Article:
Author(s): Ben Wood
Here’s another signal that virtual reality (VR) is becoming a real tool for professionals.
Last month, Genentech, a biotechnology company that’s now a subsidiary of Swiss pharmaceutical giant Roche, announced that it has developed a VR tool for training eye surgeons to treat age-related macular degeneration. The tool is in clinical trials. The surgical procedure involves the delicate process of implanting a tiny device, about the size of a grain of rice, in the eye, gradually releasing the drug to treat the condition.
Current treatments for age-related macular degeneration require eye injections as frequently as every month, causing a great deal of discomfort to patients.
If the device being used in the clinical trial gets approval from the US Food and Drug Administration, Genentech plans to use VR to train more than 2,200 retinal specialists in the US to administer the treatment.
The company expects VR to become a major component of the training process that enables surgeons to master this procedure. Trainee doctors will wear VR headsets to view realistic digital representations of the surgical procedure. Genentech’s VR tool is designed to recreate all the possible permutations of the processes and complications that can happen during the surgical procedure. It then uses this comprehensive knowledge to train surgeons and ensure they’re ready and well-prepared for the real operation. Surgeons performing the delicate eye procedure can be trained and primed for the task using a wearable device backed by advanced software.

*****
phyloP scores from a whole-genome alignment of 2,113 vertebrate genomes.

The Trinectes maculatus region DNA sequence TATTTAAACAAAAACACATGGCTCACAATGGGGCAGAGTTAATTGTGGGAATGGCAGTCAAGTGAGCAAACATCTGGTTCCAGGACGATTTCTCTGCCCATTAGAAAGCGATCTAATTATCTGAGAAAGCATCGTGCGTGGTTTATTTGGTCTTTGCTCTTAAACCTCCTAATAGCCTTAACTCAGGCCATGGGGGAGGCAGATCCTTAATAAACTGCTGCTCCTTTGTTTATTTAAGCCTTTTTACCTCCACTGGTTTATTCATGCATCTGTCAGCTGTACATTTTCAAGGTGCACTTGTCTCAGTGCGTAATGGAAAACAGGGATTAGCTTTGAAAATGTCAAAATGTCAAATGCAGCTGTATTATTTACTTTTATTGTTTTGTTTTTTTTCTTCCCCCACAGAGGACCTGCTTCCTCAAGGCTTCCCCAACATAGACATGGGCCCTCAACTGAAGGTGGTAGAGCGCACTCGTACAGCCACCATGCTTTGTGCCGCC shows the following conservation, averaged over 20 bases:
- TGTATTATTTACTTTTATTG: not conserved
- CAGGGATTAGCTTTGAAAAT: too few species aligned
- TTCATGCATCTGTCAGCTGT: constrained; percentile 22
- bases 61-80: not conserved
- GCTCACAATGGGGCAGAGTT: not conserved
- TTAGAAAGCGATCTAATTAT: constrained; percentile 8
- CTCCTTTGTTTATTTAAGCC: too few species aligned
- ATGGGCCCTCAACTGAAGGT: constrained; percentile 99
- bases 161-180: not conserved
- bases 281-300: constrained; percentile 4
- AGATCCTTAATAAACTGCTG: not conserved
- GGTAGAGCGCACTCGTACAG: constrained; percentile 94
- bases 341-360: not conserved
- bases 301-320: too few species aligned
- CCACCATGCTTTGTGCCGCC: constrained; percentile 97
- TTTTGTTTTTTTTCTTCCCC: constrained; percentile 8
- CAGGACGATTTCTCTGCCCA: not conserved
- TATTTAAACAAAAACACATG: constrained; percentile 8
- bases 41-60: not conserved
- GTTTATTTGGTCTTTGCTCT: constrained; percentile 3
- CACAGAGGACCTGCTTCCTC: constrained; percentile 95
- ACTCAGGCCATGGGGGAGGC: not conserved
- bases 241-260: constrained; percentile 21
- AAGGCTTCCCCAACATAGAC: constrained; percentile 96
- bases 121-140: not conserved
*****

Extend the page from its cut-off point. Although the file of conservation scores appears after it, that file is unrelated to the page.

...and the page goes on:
Should Genentech’s innovation gets the green light from the regulator, it would be further validation of VR for professional uses, now deployed as a serious learning tool. We’ve previously talked about how the technology is being tapped in the enterprise sector by the likes of Walmart (see Walmart to Deploy Oculus Headsets in US Stores).
The use of virtual and augmented reality in vertical markets such as healthcare and engineering was a consistent theme at the recent MWC, where there were numerous showcases. It was interesting that Microsoft used a healthcare scenario for one of its flagship demonstrations of its newly announced HoloLens 2 headset.
Interest in VR has been spotty among consumers, but there are real enterprise uses on the horizon that could become the lead driver for the technology during these early years.